A pair of kernel modules which provide pools of deduplicated and/or compressed block storage.
VDO (which includes kvdo and vdo) is software that provides inline block-level deduplication, compression, and thin provisioning capabilities for primary storage. VDO installs within the Linux device mapper framework, where it takes ownership of existing physical block devices and remaps these to new, higher-level block devices with data-efficiency capabilities.
Deduplication is a technique for reducing the consumption of storage resources by eliminating multiple copies of duplicate blocks. Compression takes the individual unique blocks and shrinks them with coding algorithms; these reduced blocks are then efficiently packed together into physical blocks. Thin provisioning manages the mapping from LBAs presented by VDO to where the data has actually been stored, and also eliminates any blocks of all zeroes.
With deduplication, instead of writing the same data more than once each duplicate block is detected and recorded as a reference to the original block. VDO maintains a mapping from logical block addresses (used by the storage layer above VDO) to physical block addresses (used by the storage layer under VDO). After deduplication, multiple logical block addresses may be mapped to the same physical block address; these are called shared blocks and are reference-counted by the software.
With VDO's compression, multiple blocks (or shared blocks) are compressed with the fast LZ4 algorithm, and binned together where possible so that multiple compressed blocks fit within a 4 KB block on the underlying storage. Mapping from LBA is to a physical block address and index within it for the desired compressed data. All compressed blocks are individually reference counted for correctness.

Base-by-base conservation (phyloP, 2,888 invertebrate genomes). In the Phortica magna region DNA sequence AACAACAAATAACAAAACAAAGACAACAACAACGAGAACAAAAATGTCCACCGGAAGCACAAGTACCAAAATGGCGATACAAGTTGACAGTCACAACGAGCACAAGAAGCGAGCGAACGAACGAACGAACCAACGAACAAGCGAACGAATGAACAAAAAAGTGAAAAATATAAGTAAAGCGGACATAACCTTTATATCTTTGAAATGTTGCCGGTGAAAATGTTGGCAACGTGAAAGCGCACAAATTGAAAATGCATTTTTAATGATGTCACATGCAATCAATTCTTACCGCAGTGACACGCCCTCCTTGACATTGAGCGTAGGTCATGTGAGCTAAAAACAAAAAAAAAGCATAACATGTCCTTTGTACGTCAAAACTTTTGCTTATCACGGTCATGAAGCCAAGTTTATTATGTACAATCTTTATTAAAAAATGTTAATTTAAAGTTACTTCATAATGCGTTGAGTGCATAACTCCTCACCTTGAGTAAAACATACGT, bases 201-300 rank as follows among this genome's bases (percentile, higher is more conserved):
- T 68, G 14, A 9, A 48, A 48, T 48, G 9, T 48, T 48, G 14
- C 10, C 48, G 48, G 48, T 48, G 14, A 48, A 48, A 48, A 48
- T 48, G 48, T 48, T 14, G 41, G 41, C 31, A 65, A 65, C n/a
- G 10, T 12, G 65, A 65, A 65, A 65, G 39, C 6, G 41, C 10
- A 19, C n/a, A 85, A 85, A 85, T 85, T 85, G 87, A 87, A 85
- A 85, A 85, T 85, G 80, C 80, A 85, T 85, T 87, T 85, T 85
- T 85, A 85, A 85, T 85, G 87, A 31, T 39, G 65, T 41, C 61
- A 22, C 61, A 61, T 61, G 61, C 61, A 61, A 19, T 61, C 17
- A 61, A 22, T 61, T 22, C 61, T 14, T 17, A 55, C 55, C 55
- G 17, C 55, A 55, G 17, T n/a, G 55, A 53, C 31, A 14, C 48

Block sharing and block compression are invisible to applications using the storage, which read and write blocks as they would if VDO were not present. When a shared block is overwritten, a new physical block is allocated for storing the new block data to ensure that other logical block addresses that are mapped to the shared physical block are not modified.
This public source release of VDO includes two kernel modules, and a set of userspace tools for managing them. The "kvdo" module implements fine-grained storage virtualization, thin provisioning, block sharing, and compression; the "uds" module provides memory-efficient duplicate identification. The userspace tools include a pair of python scripts, "vdo" for creating and managing VDO volumes, and "vdostats" for extracting statistics from those volumes.
Each branch on this project is intended to work with a specific release of Enterprise Linux (Red Hat Enterprise Linux, CentOS, etc.). We try to maintain compatibility with active Fedora releases, but some modifications may be required.
|Version||Intended Enterprise Linux Release||Supported With Modifications|
|6.2.x.x||EL8 (4.18.0-*.el8)||Fedora 28, Fedora 29, Fedora 30, Rawhide|
- Pre-built versions with the required modifications for the referenced Fedora
releases can be found
here and can be
used by running
dnf copr enable rhawalsh/dm-vdo.
VDO was originally developed by Permabit Technology Corp. as a proprietary set of kernel modules and userspace tools. This software and technology has been acquired by Red Hat, has been relicensed under the GPL (v2 or later), and this repository begins the process of preparing for integration with the upstream kernel.
While this software has been relicensed there are a number of issues that must still be addressed to be ready for upstream. These include:
- Conformance with kernel coding standards
- Use of existing EXPORT_SYMBOL_GPL kernel interfaces where appropriate
- Refactoring of primitives (e.g. cryptographic) to appropriate kernel subsystems
- Support for non-x86-64 platforms
- Refactoring of platform layer abstractions and other changes requested by upstream maintainers
We expect addressing these issues to take some time. In the meanwhile, this project allows interested parties to begin using VDO immediately. The technology itself is thoroughly tested, mature, and in production use since 2014 in its previous proprietary form.
In order to build the kernel modules, invoke the following command from the top directory of this tree:
make -C /usr/src/kernels/`uname -r` M=`pwd`
- Patched sources that work with the most recent upstream kernels can be found here.
This project is currently a stepping stone towards integration with the Linux kernel. As such, contributions are welcome via a process similar to that for Linux kernel development. Patches should be submitted to the firstname.lastname@example.org mailing list, where they will be considered for inclusion. This project does not accept pull requests.
GPL v2.0 or later. All contributions retain ownership by their original author, but must also be licensed under the GPL 2.0 or later to be merged.